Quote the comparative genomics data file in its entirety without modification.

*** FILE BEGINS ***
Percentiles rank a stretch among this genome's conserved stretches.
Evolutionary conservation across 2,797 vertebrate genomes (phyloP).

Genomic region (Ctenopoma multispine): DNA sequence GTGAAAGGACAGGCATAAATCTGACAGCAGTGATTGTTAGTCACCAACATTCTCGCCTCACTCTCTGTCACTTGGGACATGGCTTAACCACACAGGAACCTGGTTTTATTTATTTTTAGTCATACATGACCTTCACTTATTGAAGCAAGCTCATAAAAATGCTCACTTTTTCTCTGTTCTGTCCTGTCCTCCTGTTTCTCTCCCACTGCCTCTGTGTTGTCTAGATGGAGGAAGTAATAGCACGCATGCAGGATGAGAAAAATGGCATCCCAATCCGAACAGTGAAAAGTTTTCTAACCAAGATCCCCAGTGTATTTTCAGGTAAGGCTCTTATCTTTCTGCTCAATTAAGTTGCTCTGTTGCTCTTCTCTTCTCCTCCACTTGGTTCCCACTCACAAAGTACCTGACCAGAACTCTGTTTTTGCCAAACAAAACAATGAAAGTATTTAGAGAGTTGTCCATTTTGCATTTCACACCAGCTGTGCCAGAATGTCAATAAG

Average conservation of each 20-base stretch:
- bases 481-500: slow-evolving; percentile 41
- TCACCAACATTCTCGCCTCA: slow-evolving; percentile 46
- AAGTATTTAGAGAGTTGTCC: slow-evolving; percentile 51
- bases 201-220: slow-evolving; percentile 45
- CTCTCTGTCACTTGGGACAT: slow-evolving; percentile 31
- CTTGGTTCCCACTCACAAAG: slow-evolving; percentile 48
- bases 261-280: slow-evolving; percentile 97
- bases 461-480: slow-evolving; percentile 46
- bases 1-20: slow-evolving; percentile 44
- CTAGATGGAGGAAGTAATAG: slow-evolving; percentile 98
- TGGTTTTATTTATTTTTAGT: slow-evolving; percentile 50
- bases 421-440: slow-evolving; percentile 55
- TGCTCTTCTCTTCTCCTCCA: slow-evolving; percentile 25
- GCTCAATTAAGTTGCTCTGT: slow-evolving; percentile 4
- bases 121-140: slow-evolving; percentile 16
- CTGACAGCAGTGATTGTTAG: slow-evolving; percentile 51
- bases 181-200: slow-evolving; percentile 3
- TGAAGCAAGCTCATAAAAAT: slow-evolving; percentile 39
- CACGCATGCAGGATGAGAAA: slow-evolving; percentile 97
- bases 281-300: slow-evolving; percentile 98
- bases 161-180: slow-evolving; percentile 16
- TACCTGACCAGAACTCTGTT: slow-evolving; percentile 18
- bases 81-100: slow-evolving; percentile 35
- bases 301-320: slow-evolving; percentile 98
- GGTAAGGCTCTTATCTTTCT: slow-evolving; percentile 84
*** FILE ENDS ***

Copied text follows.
Percentiles rank a stretch among this genome's conserved stretches.
Evolutionary conservation across 2,797 vertebrate genomes (phyloP).

Genomic region (Ctenopoma multispine): DNA sequence GTGAAAGGACAGGCATAAATCTGACAGCAGTGATTGTTAGTCACCAACATTCTCGCCTCACTCTCTGTCACTTGGGACATGGCTTAACCACACAGGAACCTGGTTTTATTTATTTTTAGTCATACATGACCTTCACTTATTGAAGCAAGCTCATAAAAATGCTCACTTTTTCTCTGTTCTGTCCTGTCCTCCTGTTTCTCTCCCACTGCCTCTGTGTTGTCTAGATGGAGGAAGTAATAGCACGCATGCAGGATGAGAAAAATGGCATCCCAATCCGAACAGTGAAAAGTTTTCTAACCAAGATCCCCAGTGTATTTTCAGGTAAGGCTCTTATCTTTCTGCTCAATTAAGTTGCTCTGTTGCTCTTCTCTTCTCCTCCACTTGGTTCCCACTCACAAAGTACCTGACCAGAACTCTGTTTTTGCCAAACAAAACAATGAAAGTATTTAGAGAGTTGTCCATTTTGCATTTCACACCAGCTGTGCCAGAATGTCAATAAG

Average conservation of each 20-base stretch:
- bases 481-500: slow-evolving; percentile 41
- TCACCAACATTCTCGCCTCA: slow-evolving; percentile 46
- AAGTATTTAGAGAGTTGTCC: slow-evolving; percentile 51
- bases 201-220: slow-evolving; percentile 45
- CTCTCTGTCACTTGGGACAT: slow-evolving; percentile 31
- CTTGGTTCCCACTCACAAAG: slow-evolving; percentile 48
- bases 261-280: slow-evolving; percentile 97
- bases 461-480: slow-evolving; percentile 46
- bases 1-20: slow-evolving; percentile 44
- CTAGATGGAGGAAGTAATAG: slow-evolving; percentile 98
- TGGTTTTATTTATTTTTAGT: slow-evolving; percentile 50
- bases 421-440: slow-evolving; percentile 55
- TGCTCTTCTCTTCTCCTCCA: slow-evolving; percentile 25
- GCTCAATTAAGTTGCTCTGT: slow-evolving; percentile 4
- bases 121-140: slow-evolving; percentile 16
- CTGACAGCAGTGATTGTTAG: slow-evolving; percentile 51
- bases 181-200: slow-evolving; percentile 3
- TGAAGCAAGCTCATAAAAAT: slow-evolving; percentile 39
- CACGCATGCAGGATGAGAAA: slow-evolving; percentile 97
- bases 281-300: slow-evolving; percentile 98
- bases 161-180: slow-evolving; percentile 16
- TACCTGACCAGAACTCTGTT: slow-evolving; percentile 18
- bases 81-100: slow-evolving; percentile 35
- bases 301-320: slow-evolving; percentile 98
- GGTAAGGCTCTTATCTTTCT: slow-evolving; percentile 84